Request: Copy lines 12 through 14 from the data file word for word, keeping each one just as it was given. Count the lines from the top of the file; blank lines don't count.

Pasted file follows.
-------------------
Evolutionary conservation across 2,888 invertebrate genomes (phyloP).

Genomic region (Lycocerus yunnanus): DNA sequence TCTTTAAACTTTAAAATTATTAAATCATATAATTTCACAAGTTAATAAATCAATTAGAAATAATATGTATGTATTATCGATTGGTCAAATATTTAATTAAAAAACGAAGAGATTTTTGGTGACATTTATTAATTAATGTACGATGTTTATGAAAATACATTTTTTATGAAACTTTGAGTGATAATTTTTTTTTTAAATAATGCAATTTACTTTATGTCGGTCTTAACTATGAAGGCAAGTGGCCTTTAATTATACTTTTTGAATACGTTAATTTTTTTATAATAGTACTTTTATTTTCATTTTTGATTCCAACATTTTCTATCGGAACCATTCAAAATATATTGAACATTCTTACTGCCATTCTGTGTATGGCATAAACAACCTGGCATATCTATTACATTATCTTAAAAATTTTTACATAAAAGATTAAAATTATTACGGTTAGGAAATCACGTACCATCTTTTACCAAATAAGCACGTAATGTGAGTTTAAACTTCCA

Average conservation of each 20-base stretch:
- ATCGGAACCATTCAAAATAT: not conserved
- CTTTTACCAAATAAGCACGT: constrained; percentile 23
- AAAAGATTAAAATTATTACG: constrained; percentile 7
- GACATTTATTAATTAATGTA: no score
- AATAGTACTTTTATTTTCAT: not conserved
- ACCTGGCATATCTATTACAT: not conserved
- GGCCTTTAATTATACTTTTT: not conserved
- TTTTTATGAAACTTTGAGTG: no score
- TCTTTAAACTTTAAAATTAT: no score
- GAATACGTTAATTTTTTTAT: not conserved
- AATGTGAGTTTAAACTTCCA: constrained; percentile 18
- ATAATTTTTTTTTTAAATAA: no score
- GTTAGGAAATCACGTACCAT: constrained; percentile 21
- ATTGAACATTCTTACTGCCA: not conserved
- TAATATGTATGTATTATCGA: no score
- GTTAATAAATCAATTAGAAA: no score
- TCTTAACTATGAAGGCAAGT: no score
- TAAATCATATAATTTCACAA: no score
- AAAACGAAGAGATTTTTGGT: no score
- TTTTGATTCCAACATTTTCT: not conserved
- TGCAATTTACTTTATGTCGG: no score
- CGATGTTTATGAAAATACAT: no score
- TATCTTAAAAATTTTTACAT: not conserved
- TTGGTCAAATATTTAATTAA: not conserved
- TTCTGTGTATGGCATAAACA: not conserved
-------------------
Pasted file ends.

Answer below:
- TCTTTAAACTTTAAAATTAT: no score
- GAATACGTTAATTTTTTTAT: not conserved
- AATGTGAGTTTAAACTTCCA: constrained; percentile 18